Before Wallis – Edward VIII’s Other Women by Rachel Trethewey

  • The History Press 2018
  • ISBN: 9780750985604
  • RRP $49.99 (hb)

Reviewed by Anne Henderson

Imagine our contemporary world of social media and paparazzi at the time of Britain’s aristocratic Bright Young Things in the 1920s and 1930s. What gossip might have emerged. What sensational headlines might have been splashed across the tabloid newspapers. Even more so, as the playboy Prince of Wales – later Edward VIII – danced till dawn and enjoyed the company of a growing list of mistresses, most of whom were married society hostesses.

That’s the question begging as Rachel Trethewey unfolds the private dramas of the key players in Before Wallis – Edward VIII’s Other Women. It’s an absorbing tale, long overdue, bringing into the limelight the three most important women – among the many – in the life of Edward Prince of Wales before he became besotted by Wallis Simpson and gave up the throne. In fact, it was the third of these mistresses, Lady Furness, who introduced Wallis Simpson to the Prince.

Trethewey’s achievement is bold and brings to life what, till now, have been but shadowy and two-dimensional images of these three women given a brief spot on the stage of history. Her account reveals strong individuals – more in charge of their destinies than the Prince himself. Rosemary Leveson-Gower, Freda Dudley Ward and Thelma Furness emerge from this book as figures of independence and courage in a world that both constricted women and relied on them to set standards.

It fell to Rosemary Leveson-Gower, an English rose in the best traditions as the daughter of the Duke and Duchess of Sutherland, to catch the eye of a young Prince Edward during a visit to the Front in northern France in 1917 where she was working as a nurse in a field hospital run by her mother Millicent.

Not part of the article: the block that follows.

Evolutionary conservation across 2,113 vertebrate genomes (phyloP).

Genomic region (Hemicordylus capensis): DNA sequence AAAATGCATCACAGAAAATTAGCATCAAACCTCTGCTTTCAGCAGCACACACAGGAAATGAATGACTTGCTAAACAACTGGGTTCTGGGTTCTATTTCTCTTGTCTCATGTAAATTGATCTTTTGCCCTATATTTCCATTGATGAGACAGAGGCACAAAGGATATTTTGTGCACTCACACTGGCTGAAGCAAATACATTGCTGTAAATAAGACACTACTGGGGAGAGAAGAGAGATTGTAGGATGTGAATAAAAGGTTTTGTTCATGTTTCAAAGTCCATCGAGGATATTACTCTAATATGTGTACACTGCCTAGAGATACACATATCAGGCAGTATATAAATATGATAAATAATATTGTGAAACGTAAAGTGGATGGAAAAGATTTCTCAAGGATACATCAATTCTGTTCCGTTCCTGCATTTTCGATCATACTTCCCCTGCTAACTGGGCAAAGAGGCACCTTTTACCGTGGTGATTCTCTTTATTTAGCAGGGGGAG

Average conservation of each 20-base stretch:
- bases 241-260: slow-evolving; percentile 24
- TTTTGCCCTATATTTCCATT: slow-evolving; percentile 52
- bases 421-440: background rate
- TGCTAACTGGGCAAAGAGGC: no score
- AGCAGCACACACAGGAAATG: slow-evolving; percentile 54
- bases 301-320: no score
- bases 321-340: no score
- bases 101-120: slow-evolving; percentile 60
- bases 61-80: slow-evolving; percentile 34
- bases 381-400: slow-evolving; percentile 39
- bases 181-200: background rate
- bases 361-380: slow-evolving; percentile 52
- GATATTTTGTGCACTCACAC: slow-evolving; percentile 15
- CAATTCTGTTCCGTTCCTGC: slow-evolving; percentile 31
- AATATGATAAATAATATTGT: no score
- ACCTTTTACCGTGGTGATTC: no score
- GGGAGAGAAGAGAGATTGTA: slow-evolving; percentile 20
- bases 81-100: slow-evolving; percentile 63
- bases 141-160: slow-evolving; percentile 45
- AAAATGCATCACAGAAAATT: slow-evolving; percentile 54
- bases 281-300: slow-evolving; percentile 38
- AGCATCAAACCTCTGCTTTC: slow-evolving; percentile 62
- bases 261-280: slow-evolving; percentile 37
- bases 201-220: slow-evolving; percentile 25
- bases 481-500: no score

The budding romance led to a proposal of marriage and an acceptance by Rosemary, only for the planned nuptials to be rejected by Edward’s parents – King George and Queen Mary – on grounds that Millicent’s family showed traits of eccentricity and bad form. Rosemary agreed to walk away from the proposal and, within a year, she had married William Ward, Viscount Ednam, with whom she was very much in love.

The king and queen were not to realise that their royal prejudices about unsuitable in-laws had set in motion a slow-burn future constitutional crisis. It would end with a radical change in the line of succession some two decades later. Rosemary Leveson-Gower, argues Trethewey, “was a match for the queen, and she could have been an ally in turning the Prince of Wales into a man fit to be king.” She adds:

The war had been a profound experience for both Edward and Rosemary and led to a strong bond between them. Although the Prince had not been allowed to run the same risks as his contemporaries, he had been there with them and seen for himself the horror of the experience. … As someone who had nursed in France, Rosemary understood and shared the Prince’s feelings. If Edward had married Rosemary their relationship would have been based on the most fundamental value of compassion.

Rosemary would have diminished the Prince’s selfish side, argues Trethewey. One journalist at the time described her as “… a radiant ozone in which nothing falsely silly could live. She killed all pretence and all shams, all wrong kind of nonsense; with her sun-like humour, but never with a hard body blow or a sharp upper cut.”

But that did not happen. According to Trethewey: The Prince of Wales’ parents’ opposition to the match was to have “fateful repercussions. Rosemary was the last aristocratic single girl he seriously considered as a possible wife; from now on his lovers would be married women.”